Will Japan Open For Tourists By Winter 2022-23?

Hirafu Village Main St in Niseko

When will the Japan border open for tourism? That has been the burning question in the lead-up to the past two winter seasons, both of which have seen international Japow lovers with ever-itchier feet, and locals normally reliant on the travel industry suffering big financial losses. 

The silver lining for those remaining in Japan’s leading resorts has included uncharacteristically short lift lines on opening days, and an abundance of untracked turns to be enjoyed across the mountain.

The optimistic side of having near-empty resorts to enjoy only goes so far, and everyone in Japan’s ailing tourism sector is hoping to welcome the rest of the world back as soon as possible.


Japan May Allow Tourist Groups From June 

In promising news for Japan’s tourism industry, Prime Minister Fumio Kishida spoke in London late last week about easing pandemic-related border restrictions in line with other wealthy democracies from June. According to several government officials, foreign nationals who have received a third dose of the vaccine may be permitted to enter Japan for sightseeing purposes – provided they are part of a small-group package tour with a set itinerary.

The government will monitor the situation and make gradual steps to reopen the country to tourism once again – including increasing daily incoming travellers from 10,000 to 20,000.

This latest news is the most promising yet that the dial is shifting back towards the country being open for business when Winter 22/23 rolls around.

What Is The Current Border Policy?

Japan has shown previous signs of easing up on a strict border policy which prevented non-residents from entering.

In March 2022, efforts to bring in foreign blue-collar workers and trainees to cope with labour shortages stemming from Japan’s rapidly ageing population were reintroduced – a program originally launched in April 2019 but halted due to the pandemic.

Foreign nationals are currently permitted to enter the country for business purposes after submitting a negative PCR test and agreeing to self-quarantine for seven days.


What Is The Status In Japan?

Domestically, masks indoors and outdoors are still the norm, and sanitiser dispensers with a convenient hands-free foot-pedal to activate grace most building entrances. However, government recommendations for preventing coronavirus have eased up; bars, restaurants, and public events have resumed business as normal, and the rolling state of emergency across various prefectures was lifted in late March. 

Just last week, for the first year since the beginning of the pandemic, Japan enjoyed its first restriction-free Golden Week (the country’s largest holiday which encourages significant domestic travel). A recent report on cell phone data during the holiday period indicates the number of people travelling between prefectures reached 82 percent of the number during 2019. A strong indicator that the public in Japan is embracing a return to normality.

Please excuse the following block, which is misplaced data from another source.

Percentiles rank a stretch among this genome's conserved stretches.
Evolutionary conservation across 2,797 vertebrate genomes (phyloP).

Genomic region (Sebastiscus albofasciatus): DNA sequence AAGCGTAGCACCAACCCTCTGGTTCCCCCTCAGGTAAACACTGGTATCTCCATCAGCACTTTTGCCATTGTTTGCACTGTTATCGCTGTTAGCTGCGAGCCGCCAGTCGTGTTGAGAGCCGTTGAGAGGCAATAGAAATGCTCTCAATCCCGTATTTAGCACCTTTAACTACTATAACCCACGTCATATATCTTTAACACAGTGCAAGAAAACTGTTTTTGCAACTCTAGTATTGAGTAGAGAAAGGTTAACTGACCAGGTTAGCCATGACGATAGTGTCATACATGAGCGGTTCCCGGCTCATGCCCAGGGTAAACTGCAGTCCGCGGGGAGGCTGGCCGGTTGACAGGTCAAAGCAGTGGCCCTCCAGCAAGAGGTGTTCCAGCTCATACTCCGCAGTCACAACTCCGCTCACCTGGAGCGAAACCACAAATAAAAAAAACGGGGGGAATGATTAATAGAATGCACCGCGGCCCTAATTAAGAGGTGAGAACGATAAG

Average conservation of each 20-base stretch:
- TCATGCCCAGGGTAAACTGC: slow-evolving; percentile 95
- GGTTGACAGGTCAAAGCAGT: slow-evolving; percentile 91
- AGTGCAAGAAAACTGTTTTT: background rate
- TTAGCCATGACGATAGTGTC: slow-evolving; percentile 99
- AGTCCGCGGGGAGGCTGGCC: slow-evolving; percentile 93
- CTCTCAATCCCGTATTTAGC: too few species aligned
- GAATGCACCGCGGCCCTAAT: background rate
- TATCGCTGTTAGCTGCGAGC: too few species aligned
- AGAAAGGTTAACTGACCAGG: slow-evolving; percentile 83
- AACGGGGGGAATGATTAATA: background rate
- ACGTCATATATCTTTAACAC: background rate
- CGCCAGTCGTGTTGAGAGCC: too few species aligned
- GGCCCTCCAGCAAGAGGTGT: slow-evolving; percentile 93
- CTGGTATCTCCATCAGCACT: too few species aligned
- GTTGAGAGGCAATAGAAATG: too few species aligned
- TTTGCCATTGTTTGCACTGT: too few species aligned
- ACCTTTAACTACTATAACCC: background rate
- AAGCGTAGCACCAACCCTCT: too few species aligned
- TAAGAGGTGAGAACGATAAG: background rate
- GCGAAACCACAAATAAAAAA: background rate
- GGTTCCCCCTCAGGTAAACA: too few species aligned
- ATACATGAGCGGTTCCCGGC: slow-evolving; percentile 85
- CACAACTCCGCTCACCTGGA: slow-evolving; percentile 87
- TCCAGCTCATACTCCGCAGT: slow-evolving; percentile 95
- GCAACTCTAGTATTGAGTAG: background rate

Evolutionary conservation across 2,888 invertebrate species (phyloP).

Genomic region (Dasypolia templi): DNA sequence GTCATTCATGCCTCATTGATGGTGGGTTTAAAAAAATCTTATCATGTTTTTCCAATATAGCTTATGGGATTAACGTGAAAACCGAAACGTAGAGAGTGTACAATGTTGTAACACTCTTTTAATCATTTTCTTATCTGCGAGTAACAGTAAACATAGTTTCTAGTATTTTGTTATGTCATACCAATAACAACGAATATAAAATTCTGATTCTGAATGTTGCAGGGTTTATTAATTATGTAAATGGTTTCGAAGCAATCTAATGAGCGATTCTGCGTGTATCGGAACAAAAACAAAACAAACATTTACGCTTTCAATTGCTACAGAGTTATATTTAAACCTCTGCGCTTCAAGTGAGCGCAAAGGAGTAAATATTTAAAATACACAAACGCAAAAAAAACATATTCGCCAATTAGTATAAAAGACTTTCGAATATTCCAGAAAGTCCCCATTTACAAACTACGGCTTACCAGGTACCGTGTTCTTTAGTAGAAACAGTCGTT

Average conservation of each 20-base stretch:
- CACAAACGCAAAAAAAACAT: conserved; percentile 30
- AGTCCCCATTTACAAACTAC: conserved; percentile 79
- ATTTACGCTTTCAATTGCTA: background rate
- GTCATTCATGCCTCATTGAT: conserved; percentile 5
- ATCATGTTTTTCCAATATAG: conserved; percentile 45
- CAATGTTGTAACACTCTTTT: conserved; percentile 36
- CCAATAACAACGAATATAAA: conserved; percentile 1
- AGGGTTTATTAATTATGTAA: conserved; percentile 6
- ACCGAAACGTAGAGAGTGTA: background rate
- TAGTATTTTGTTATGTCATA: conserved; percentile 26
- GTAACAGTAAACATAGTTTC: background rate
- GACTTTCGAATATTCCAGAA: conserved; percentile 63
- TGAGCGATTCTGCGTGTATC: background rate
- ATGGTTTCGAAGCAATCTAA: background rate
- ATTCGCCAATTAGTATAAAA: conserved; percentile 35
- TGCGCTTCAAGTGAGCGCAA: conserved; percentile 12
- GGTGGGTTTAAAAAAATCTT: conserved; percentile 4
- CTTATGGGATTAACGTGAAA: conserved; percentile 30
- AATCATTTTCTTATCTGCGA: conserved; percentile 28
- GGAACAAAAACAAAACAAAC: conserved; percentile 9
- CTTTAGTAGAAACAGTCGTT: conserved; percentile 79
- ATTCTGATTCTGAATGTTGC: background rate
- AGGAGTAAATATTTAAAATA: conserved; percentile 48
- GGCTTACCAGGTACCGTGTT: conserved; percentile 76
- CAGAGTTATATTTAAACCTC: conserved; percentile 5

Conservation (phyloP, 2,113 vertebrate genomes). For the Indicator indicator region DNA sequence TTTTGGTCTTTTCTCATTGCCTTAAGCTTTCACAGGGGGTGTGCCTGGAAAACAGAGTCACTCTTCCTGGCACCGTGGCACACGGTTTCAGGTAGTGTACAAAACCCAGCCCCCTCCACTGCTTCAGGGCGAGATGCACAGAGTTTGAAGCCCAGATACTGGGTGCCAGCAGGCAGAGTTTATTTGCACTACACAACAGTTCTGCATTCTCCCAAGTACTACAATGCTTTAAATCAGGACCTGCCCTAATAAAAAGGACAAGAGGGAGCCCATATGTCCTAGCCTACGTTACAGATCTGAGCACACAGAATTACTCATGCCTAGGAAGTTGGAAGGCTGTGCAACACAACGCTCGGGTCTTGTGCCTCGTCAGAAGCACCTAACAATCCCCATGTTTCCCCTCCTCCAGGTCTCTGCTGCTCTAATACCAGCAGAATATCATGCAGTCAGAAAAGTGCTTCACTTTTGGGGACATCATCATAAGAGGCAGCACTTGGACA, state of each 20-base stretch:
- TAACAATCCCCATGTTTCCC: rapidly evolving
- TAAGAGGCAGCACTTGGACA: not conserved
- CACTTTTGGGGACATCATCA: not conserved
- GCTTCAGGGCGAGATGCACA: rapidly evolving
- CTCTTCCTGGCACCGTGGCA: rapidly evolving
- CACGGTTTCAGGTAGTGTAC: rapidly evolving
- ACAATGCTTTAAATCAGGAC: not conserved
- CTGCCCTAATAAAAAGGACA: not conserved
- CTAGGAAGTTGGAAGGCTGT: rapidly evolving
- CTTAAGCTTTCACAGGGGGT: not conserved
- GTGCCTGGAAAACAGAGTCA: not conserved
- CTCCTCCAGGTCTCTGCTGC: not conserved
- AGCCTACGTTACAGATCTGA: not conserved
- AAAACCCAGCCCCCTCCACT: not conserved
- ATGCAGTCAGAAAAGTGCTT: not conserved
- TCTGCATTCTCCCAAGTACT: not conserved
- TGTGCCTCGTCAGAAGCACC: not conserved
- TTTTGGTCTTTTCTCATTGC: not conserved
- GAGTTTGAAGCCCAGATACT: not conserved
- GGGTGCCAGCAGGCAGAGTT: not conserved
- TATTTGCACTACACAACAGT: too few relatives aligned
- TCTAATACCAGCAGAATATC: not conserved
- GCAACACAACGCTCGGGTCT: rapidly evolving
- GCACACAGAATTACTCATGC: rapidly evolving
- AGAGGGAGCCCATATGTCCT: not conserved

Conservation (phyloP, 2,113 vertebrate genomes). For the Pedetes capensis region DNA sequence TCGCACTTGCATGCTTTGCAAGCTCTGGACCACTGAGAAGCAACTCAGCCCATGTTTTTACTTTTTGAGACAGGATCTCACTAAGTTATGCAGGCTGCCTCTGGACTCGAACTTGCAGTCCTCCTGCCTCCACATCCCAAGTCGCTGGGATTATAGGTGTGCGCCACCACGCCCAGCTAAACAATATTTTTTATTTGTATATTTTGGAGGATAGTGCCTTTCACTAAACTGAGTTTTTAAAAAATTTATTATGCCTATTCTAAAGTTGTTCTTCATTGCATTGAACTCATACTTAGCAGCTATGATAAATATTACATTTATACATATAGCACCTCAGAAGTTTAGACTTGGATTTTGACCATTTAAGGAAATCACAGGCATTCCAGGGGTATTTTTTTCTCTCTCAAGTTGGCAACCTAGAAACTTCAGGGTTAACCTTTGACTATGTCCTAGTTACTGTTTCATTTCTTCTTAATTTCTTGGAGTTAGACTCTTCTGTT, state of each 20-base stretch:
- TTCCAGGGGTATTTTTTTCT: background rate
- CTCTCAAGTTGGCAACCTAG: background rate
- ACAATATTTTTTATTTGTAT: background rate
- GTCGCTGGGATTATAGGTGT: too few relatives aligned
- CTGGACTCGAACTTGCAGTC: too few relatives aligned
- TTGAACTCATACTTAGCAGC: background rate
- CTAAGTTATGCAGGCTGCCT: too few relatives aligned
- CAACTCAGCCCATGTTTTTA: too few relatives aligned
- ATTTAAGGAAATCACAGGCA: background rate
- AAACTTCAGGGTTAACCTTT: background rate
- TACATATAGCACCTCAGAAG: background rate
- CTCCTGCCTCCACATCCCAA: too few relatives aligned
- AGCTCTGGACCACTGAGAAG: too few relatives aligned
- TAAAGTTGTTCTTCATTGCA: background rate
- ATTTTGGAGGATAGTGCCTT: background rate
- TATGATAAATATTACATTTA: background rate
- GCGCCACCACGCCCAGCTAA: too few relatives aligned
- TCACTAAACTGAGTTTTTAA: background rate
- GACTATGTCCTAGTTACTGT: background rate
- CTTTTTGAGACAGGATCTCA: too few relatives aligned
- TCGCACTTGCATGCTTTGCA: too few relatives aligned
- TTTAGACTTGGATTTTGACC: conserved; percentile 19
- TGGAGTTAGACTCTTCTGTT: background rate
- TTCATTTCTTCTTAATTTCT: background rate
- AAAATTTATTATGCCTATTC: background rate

Now that the Golden Week period has ended, the government will be watching covid cases closely to decide the next steps to open the Japan border for tourists in 2022.


Other Considerations

  • As with all things pandemic, countries must act based on what their medical infrastructure can handle, and with Japan’s ageing population it’s no surprise they have taken a slow and measured approach to their borders.


  • International tourism was an essential ingredient for Japan’s economy before the travel shutdowns, having grown five-fold between 2011 and 2019.
    Pressure has been mounting from local tourism and travel groups to officially open the Japan border for tourists without a daily limit.
    The government will no-doubt embrace an influx of travellers as soon as it deems the conditions acceptable. 


  • As the yen hits record lows not seen since the 70s, PM Kishida will be seeking public support in the wake of painful inflation with upper house elections looming in a few months. The government may enjoy added support if it can reinvigorate the tourism sector – which so many areas of the country were reliant on – while keeping cases under control.



If you’re thinking of a winter holiday to Japan for the 2022/23 season now is a great time to start watching out for Early Bird deals and capitalising on the value offered by the generous JPY exchange rate.

We’re cautiously optimistic about the announcements coming from the Kishida government over the coming weeks – current developments indicate the Japan border will open for tourism in 2022. Be sure to watch this space for further developments!


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